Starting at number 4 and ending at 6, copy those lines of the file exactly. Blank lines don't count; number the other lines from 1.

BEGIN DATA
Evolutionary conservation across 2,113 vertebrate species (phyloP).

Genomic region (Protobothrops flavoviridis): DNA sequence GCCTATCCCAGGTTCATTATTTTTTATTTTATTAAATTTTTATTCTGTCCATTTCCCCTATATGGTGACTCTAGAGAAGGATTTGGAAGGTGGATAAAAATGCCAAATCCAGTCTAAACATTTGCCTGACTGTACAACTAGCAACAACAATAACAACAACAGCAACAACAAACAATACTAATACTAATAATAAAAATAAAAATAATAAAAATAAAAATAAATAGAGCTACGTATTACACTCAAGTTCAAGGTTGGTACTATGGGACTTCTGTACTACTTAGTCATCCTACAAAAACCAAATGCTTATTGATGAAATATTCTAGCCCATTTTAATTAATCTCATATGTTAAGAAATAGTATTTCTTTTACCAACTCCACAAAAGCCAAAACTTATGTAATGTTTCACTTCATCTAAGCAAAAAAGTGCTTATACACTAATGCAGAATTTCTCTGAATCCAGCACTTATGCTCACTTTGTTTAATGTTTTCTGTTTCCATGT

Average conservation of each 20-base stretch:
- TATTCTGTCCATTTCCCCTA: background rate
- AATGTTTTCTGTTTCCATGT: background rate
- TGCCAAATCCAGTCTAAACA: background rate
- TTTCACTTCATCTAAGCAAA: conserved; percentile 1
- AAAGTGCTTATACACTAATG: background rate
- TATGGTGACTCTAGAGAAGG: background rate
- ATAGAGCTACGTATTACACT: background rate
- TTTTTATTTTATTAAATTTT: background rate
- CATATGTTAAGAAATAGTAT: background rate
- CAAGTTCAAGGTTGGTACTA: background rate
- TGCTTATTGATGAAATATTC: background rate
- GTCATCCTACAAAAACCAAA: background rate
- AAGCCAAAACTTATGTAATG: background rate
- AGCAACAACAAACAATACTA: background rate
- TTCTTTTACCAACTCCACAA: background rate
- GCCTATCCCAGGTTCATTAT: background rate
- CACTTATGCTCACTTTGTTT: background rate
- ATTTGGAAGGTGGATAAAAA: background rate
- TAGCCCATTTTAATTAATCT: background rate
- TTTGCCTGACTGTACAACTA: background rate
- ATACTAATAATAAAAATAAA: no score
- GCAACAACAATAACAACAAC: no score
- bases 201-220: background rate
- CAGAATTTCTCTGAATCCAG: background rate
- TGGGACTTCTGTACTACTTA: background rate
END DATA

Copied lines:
- TATTCTGTCCATTTCCCCTA: background rate
- AATGTTTTCTGTTTCCATGT: background rate
- TGCCAAATCCAGTCTAAACA: background rate